Are you engaged? YAY! I have a feeling that a lot of you are thinking about wedding hashtags and websites and social media, oh my. Weddings are way more high tech these days and a wedding website is pretty standard fare now. They're not required, of course, but they do offer a great way to share information that just won't fit on your invitation.
And you won't have to keep repeating all of the details over the phone or email… well, you might, but at least you'll have an easy place to send guests to snag it. When I got engaged in 2018, I went on a hunt for a really slick wedding website and stumbled upon Joy, who offered more than I even knew I wanted in a wedding website. I bit the bullet, started our website, and have a few quick hit tips to share to make your wedding website both ultra useful and seriously captivating.
Keep it simple
There's no reason to add in any information or details that you just don't feel compelled to share. While your love story, how you met, things to do in town, etc. are all fun and draw guests in, they are absolutely not required. If you're hosting a destination wedding, for instance, there may be tons of information that guests will need to absorb about travel and lodging. You may want to keep everything else more streamlined so that guests can get straight to the information they need.
That said, feel free to include all of the information you couldn't fit on your invitation (or wouldn't want to include there) such as your registry, dress code information, hotel blocks, transportation information, and more.
One way to make your wedding website stand out is to utilize large photos to make a big impression. If you decided to have an engagement photo session, now's your chance to finally get some eyeballs on those cute-ass photos. Otherwise, you can always find Creative Commons or stock photos that match your city, venue, or general vibe of the celebration. Flickr is a good place to snag some.
Think forest shots for your enchanted forest fairy wedding, a city skyline for your urban loft shindig, or confetti shots for your huge barn bash. Photos never hurt to make a website compelling. Plus it keeps guests from getting text blindness from big walls of information. Speaking of…
Focus on the hierarchy of information
This is a term from my graphic design education that I think is underutilized in life. It means that you're structuring your information with the most important first, biggest, and most bold. So if your date and location are the most important to your guests, that will be front and center and easily accessible. Then as you go along, you can add in your more minor details — like what to do around the city — as more secondary in the content.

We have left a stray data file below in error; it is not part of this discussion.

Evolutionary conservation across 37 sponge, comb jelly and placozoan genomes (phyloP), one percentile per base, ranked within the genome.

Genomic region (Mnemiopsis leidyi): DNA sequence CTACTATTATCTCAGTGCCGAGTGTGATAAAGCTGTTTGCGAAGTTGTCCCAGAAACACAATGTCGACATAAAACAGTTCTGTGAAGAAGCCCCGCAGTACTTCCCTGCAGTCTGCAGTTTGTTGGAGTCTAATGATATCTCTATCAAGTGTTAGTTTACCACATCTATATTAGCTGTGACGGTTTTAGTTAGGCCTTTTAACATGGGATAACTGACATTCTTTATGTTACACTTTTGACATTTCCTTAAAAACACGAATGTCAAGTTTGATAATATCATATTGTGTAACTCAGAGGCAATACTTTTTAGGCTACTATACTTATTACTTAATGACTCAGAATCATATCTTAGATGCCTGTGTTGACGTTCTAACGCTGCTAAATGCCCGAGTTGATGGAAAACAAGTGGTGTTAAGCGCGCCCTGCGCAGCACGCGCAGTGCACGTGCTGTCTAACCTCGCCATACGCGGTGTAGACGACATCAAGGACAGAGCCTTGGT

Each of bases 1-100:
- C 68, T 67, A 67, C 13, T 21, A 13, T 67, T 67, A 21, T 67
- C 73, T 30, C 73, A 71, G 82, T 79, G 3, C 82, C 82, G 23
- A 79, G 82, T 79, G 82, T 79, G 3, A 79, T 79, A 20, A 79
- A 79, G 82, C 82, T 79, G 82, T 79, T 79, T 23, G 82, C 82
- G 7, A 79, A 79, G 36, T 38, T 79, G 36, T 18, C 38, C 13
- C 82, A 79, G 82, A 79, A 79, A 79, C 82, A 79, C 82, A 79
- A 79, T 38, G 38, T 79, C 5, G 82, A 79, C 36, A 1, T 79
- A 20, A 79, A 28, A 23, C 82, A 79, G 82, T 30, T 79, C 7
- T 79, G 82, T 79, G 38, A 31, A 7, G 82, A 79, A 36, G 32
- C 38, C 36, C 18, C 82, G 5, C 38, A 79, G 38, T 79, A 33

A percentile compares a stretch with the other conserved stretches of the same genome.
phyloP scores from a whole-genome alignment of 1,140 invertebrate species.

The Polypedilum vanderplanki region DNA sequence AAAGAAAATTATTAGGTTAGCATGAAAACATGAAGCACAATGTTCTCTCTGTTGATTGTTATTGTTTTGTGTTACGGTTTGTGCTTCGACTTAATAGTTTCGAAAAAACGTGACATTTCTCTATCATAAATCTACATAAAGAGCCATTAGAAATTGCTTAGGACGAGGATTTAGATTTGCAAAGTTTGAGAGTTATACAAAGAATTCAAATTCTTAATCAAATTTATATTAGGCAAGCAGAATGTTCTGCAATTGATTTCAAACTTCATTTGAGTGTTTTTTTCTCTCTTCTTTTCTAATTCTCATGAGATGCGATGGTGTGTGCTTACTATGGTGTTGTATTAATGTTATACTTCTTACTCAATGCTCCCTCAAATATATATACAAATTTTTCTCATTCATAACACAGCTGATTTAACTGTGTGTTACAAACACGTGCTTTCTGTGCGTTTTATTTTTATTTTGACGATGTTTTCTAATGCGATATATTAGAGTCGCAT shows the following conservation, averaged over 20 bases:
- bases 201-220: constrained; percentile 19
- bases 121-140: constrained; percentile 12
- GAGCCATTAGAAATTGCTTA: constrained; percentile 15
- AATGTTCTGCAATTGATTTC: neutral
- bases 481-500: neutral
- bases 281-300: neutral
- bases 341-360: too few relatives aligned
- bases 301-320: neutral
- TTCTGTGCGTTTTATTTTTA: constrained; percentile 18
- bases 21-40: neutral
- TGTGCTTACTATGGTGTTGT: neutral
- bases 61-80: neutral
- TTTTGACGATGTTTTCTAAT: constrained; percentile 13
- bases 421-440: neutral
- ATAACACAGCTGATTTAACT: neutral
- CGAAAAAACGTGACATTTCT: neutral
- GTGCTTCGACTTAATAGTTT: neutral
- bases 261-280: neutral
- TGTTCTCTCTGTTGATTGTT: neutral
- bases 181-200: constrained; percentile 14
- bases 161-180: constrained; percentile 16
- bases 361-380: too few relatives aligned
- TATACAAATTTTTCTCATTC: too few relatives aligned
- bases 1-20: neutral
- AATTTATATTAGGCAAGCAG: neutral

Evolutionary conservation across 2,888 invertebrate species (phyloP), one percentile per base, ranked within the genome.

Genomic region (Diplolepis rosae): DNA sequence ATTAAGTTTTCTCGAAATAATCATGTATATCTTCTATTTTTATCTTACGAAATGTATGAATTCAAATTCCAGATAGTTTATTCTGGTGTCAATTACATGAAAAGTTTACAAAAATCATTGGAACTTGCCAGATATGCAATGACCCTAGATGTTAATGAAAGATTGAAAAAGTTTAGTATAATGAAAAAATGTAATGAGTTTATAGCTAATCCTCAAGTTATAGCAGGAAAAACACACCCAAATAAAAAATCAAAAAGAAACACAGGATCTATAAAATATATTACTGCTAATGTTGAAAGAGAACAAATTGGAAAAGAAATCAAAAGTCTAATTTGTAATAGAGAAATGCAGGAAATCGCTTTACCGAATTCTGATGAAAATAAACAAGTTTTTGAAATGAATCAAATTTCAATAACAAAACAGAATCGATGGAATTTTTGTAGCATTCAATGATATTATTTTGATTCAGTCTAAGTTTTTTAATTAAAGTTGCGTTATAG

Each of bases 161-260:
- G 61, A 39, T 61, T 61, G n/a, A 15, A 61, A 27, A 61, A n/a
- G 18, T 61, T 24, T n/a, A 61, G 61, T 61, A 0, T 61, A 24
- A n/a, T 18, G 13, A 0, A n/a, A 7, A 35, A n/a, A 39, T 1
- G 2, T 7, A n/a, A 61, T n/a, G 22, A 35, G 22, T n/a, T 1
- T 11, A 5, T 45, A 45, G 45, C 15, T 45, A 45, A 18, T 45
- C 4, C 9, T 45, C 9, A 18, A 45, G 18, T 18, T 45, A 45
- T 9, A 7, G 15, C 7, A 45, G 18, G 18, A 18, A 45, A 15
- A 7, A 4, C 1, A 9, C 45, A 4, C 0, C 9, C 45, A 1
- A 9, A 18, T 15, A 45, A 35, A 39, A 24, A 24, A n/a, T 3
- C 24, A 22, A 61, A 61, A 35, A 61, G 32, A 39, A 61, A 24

An RSVP tool, for instance, might be of super importance to you, so keep it high up in the general hierarchy of the site.
Offer an RSVP
Oh yes, RSVPs! One huge bonus that I found with my wedding website vendor of choice (Joy) was their super slick RSVP collection tool. It's set up in a Mad Lib-style format, which is super fun and customizable. I was able to indicate how many guests can RSVP (just them? plus a guest? a whole family?), and also allow for “Maybe” answers, additional event RSVPs (like welcome parties, rehearsal dinners, and day-after brunches), and collection of tons more data like hotel information, food preferences, dietary restrictions, and even song suggestions.
It was also super easy to add the RSVP section to wherever I liked on the site. I can also add in guests manually (like if they call me instead of RSVPing on the site), export all of the RSVP data, and add password protection to keep randos from trying to crash all the fun.
Of course you can totally DIY your RSVPs via mail-ins or with a Google Doc or something similar, but these tools are SO useful and I don't know that I'd want to tackle the RSVP process without them myself now that I'm working with them.
Cheat with a beautiful template
Again, I have to throw a shout-out to Joy for their absolutely stunning wedding website templates. I'll admit that my first priority was finding a wedding website that looked lovely. There are lots of wedding website companies from which to choose, but not all of them offer super lovely, mobile-first designs that look modern and clean. So find one that looks great to you and feels like your vibe.
Take advantage of perks from your wedsite
If you decide to use a dedicated wedding website company to create yours, there are often perks you may not even know about on top of RSVP collection. Matching invitations, design assistance, and referral bonuses are a few perks you might find. Peep the FAQs or “Features” section of your chosen wedding website company to see what they offer.
Have you started a wedding website yet? What tips did I miss?